Pelosi’s sure in hot water

Published 1:02 am Saturday, May 16, 2009

There is a saying that goes, “Be careful what you ask for, because you just might get it.” That might be exactly what is going to happen to House Speaker Nancy Pelosi in the coming months.

Earlier this year, the Obama administration made the decision to release memos detailing the “enhanced interrogation techniques” the U.S. had used in the past to try and obtain information from unrepentant terror suspects. Among these techniques – which some have labeled as torture – is one called “waterboarding,” a form of simulated drowning.

The release of these memos certainly seems to cast the previous Bush Administration in a negative light, but it may actually backfire on Pelosi and the Democrats, if it hasn’t backfired already.

The problem arises when you try to determine just how much Pelosi knew about waterboarding. In April, Pelosi made a statement saying that she nothing at all about waterboarding or other techniques. Earlier this week, Pelosi instead stated that she did attend a 2002 briefing on waterboarding, when she was the top Democrat on the House Intelligence Committee. However, she said at that briefing she was only told that these techniques may be used in the future.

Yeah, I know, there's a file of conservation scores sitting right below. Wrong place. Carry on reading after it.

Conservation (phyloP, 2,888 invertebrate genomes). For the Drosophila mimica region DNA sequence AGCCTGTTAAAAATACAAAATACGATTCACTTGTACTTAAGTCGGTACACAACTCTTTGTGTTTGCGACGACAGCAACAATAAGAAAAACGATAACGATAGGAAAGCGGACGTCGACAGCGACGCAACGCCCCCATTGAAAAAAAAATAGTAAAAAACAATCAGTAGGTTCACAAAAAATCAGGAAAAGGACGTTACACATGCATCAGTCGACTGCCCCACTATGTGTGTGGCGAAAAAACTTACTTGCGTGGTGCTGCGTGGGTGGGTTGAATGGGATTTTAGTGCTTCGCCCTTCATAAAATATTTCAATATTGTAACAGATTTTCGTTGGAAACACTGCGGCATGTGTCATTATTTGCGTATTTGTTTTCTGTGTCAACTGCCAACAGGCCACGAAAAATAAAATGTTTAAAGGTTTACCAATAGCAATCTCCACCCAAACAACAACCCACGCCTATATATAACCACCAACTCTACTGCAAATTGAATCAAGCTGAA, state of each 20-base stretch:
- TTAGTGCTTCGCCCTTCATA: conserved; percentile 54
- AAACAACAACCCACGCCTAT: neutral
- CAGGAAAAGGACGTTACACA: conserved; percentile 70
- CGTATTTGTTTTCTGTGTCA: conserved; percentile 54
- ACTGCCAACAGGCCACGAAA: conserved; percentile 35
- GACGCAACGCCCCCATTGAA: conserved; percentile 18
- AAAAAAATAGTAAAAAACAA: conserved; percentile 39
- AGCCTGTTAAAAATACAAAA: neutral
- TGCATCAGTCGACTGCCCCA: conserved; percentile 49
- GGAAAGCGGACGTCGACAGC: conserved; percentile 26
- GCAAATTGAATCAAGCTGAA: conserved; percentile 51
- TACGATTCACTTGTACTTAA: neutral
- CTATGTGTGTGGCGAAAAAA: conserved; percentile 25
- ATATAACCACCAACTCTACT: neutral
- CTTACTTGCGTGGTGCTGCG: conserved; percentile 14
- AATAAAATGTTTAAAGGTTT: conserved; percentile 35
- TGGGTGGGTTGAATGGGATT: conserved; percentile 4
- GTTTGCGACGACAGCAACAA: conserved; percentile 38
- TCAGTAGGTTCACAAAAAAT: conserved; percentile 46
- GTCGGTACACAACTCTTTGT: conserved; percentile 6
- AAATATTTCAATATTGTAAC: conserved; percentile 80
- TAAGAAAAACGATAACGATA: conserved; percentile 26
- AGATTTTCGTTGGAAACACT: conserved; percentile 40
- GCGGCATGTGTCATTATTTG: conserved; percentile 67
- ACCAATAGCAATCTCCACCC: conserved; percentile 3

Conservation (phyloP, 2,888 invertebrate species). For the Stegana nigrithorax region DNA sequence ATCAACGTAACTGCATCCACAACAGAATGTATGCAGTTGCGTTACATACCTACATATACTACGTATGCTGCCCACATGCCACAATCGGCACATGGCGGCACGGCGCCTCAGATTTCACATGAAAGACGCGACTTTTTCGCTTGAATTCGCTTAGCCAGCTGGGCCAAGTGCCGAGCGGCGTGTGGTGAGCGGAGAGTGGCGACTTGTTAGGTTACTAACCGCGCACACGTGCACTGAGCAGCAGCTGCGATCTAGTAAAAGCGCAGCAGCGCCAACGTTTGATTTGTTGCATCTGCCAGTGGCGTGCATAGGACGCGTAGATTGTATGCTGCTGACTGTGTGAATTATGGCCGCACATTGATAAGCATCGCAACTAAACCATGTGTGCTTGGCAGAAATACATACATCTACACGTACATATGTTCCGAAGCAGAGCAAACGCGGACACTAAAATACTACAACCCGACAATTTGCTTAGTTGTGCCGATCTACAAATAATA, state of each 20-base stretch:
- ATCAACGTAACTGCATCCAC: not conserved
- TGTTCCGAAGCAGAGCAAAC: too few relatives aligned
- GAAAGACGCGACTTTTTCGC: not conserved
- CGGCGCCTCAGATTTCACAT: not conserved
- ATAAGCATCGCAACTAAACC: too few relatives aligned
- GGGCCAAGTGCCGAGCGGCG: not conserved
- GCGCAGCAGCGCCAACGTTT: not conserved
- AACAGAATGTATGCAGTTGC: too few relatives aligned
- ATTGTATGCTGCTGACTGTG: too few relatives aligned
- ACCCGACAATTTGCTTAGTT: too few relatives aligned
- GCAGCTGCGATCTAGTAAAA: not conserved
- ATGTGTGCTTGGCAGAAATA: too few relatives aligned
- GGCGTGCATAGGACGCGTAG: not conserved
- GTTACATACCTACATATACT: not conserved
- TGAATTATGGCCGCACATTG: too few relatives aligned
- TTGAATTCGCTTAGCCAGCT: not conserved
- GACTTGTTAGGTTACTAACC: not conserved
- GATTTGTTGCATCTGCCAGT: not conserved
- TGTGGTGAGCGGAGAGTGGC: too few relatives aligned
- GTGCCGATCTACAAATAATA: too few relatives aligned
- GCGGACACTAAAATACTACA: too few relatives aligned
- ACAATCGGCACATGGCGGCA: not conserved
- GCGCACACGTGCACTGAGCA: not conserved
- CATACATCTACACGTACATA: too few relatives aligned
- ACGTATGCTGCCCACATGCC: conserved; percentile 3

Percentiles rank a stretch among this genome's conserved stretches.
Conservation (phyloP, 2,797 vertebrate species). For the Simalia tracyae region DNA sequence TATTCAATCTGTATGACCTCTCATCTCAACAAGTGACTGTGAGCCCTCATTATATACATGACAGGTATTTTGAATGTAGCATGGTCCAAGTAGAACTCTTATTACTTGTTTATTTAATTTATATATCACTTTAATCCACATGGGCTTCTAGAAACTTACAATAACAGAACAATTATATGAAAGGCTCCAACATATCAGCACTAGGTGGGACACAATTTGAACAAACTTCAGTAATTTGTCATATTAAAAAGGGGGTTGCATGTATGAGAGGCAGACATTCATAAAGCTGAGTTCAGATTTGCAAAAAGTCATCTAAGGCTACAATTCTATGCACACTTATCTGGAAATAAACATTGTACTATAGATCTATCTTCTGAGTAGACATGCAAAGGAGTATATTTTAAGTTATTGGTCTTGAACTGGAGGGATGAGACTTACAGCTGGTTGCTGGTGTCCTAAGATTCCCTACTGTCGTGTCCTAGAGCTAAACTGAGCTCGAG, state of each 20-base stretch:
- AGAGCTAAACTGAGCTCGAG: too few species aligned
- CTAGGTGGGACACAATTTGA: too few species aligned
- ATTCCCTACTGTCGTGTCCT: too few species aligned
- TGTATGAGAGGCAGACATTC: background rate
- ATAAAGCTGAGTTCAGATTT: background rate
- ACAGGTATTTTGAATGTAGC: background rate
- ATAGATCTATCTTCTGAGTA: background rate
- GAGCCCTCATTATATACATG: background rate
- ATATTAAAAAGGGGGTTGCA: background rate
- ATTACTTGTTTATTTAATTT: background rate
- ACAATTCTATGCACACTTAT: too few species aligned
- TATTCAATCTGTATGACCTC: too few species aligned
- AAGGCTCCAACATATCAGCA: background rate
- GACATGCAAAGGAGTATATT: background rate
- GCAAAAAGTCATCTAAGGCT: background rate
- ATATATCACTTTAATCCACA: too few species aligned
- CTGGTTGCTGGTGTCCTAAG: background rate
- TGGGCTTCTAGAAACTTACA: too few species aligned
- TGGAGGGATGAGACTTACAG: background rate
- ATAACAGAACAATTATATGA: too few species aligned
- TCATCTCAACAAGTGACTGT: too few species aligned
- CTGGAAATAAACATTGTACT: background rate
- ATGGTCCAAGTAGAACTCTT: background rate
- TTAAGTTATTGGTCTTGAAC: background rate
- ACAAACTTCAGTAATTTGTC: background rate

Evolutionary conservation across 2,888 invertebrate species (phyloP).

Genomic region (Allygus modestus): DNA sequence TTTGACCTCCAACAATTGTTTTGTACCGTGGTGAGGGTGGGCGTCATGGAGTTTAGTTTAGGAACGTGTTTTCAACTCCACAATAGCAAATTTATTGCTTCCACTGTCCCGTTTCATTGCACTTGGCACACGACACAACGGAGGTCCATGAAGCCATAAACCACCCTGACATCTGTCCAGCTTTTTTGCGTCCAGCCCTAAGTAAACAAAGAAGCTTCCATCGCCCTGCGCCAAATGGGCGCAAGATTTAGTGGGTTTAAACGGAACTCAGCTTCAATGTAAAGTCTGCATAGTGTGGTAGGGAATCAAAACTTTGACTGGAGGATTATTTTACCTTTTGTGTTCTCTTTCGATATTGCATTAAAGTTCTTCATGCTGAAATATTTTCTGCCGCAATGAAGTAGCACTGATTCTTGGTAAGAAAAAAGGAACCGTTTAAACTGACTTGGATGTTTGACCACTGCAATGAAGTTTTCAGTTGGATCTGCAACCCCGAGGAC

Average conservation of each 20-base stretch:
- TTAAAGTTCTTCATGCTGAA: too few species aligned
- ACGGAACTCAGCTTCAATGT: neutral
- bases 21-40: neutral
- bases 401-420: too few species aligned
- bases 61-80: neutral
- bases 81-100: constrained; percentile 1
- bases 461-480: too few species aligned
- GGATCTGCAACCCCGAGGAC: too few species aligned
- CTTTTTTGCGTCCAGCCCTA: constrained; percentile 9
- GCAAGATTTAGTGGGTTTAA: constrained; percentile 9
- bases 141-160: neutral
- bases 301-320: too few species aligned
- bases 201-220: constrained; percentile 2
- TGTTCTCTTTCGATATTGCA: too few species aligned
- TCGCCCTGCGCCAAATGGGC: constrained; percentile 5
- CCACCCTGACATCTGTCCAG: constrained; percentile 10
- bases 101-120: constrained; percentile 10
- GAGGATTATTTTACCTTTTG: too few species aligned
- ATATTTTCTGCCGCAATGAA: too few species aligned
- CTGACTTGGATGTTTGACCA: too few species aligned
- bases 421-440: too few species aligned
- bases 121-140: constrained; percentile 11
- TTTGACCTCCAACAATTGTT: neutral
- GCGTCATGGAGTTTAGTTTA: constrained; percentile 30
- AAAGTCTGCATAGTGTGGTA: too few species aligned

The problem for Pelosi is that she is one of the highest ranking members of the Democratic Party. This is a party that includes a base of voters who believe that torture is intrinsically wrong, and that Bush should be tried for war crimes and violating the Constitution. If it is discovered that Pelosi knew just as much about waterboarding as Bush, then it would seem that she too should be held just as responsible.

It is not surprising, then, that Pelosi would come out and say that she knew about waterboarding but did not know the U.S. was actually using it. It seems to allow her to “wash her hands” of the whole controversy.

However, this answer opens up yet another can of worms for Pelosi. It seems fair to then ask, “Well, Madame Speaker, why didn’t you stand up in the middle of those briefings, put your foot down and say, ‘No, absolutely not. The U.S. will not participate in any torture under any circumstances.’”

Pelosi’s willingness to stay silent during the briefings can certainly be seen as a subtle endorsement of waterboarding. The base of her party should then send just as much vitriol toward Pelosi as it has sent toward the “war-mongering” Bush.

In fact, there is already a considerable number of voters – both on the Right and the Left – who are calling for Pelosi to resign her position as House Speaker, because of this controversy.

The release of these memos might eventually do more harm to Nancy Pelosi and the Democratic Party, rather than President Bush and the Republicans. Now that’s irony you can believe in.